As the leader of a school which boasts excellent academic results, I am not averse to young people taking tests. Assessment as part of a broader educational framework offers an invaluable insight for the teacher into the understanding of the student at a given point. It also is the means by which the bar is set for admission to Higher Education. No fair minded person should deny that assessment has its place, an important place, in the education of our young people.
So why are some parents getting so exercised by the latest round of assessments being taken by children in primary schools? SATS-Gate has drawn the ire of parents fulminating about the negative impact of the test on their child’s well-being. The media is awash with stories of parents’ plans to take their children out on the SATS day to engage with Forest School-type activities or enjoy a more cultural experience related to learning. This is seen as infinitely preferable to sitting the test imposed on them by the Department for Education.
The battle lines between the two sides are clear and have been helpfully articulated by Nick Gibbs, the Education Minister, and Chris Riddell, the Children’s Laureate:
“These tests are vital in helping schools to ensure that young children are learning to read, write and add up well. The truth is, if they don’t master literacy and numeracy early on, they risk being held behind and struggling for the rest of their lives.” Gibbs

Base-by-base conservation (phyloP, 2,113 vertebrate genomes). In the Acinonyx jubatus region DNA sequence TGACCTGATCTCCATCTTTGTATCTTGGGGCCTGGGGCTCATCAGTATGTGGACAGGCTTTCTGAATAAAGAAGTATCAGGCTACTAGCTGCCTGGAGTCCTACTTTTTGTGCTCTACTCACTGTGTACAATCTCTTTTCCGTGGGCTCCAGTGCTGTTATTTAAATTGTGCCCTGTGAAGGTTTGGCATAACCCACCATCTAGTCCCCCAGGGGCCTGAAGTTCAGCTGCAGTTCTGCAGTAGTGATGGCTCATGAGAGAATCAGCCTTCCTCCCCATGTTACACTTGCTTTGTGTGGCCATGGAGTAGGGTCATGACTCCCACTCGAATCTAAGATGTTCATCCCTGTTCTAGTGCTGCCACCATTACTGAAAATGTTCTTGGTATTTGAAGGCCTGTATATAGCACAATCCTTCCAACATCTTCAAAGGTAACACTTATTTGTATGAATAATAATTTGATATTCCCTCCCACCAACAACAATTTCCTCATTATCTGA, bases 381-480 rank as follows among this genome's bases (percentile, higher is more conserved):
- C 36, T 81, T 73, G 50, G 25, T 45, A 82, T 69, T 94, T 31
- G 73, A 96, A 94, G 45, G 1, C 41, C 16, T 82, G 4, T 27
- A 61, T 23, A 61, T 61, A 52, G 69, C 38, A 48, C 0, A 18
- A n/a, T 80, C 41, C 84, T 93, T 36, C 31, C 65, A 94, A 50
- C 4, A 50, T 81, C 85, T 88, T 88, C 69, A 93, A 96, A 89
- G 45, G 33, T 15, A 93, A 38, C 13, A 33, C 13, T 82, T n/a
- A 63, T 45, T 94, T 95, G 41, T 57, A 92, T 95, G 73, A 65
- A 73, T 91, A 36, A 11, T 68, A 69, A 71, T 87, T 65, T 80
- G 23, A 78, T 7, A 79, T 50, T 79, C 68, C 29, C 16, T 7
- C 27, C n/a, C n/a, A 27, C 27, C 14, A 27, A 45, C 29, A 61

“My feeling is there should be more trust in teachers and their ability to assess children at this age, rather than through testing. The children are being put under undue stress and my argument is what is the value of what comes from this testing. I think it is questionable.” Riddell
Both protagonists clearly are keen for children to learn. Their point of difference is around how to ensure this is happening effectively. How do we leverage learning? My view is that we should go back to first principles, and place the learner at the heart of their own learning. Every decision in education should be around the well-being of each child, supporting them in their learning from the age of 3 to 18. Let’s pause for a moment to imagine a world where a young person’s well-being was at the fore of policy making? What would this look like? I would suggest that assessment and data would not be driving judgements about education as currently they are. Absolutely imperative to supporting well-being is employing professional teachers who have the knowledge, understanding and inter-personal skills to ensure each of their students is supported at school. Teachers who care enough to build meaningful relationships with youngsters making them feel valued. Teachers who are passionate about learning in ways which are infectious. Teachers who are allowed to exercise their professional judgement within the classroom about both the delivery of the curriculum and assessment.
This nirvana is certainly recognisable to me from my early years as a teacher. Teachers are still motivated to want to make a difference to their students. But until the system by which we measure the success of schools and the young people in their care values the well-being agenda, there will remain this struggle for the heart of education. At a time when the mental health of our young people is routinely making national news with handwringing around the impact of the digital world on mental well-being and stress more generally causing real and serious damage to teenagers, surely it is time to challenge the ” cri de coeur” of our age fixated on driving up academic standards at any cost. As any educational professional knows through experience, if a young person’s well-being is in a good place, they will learn.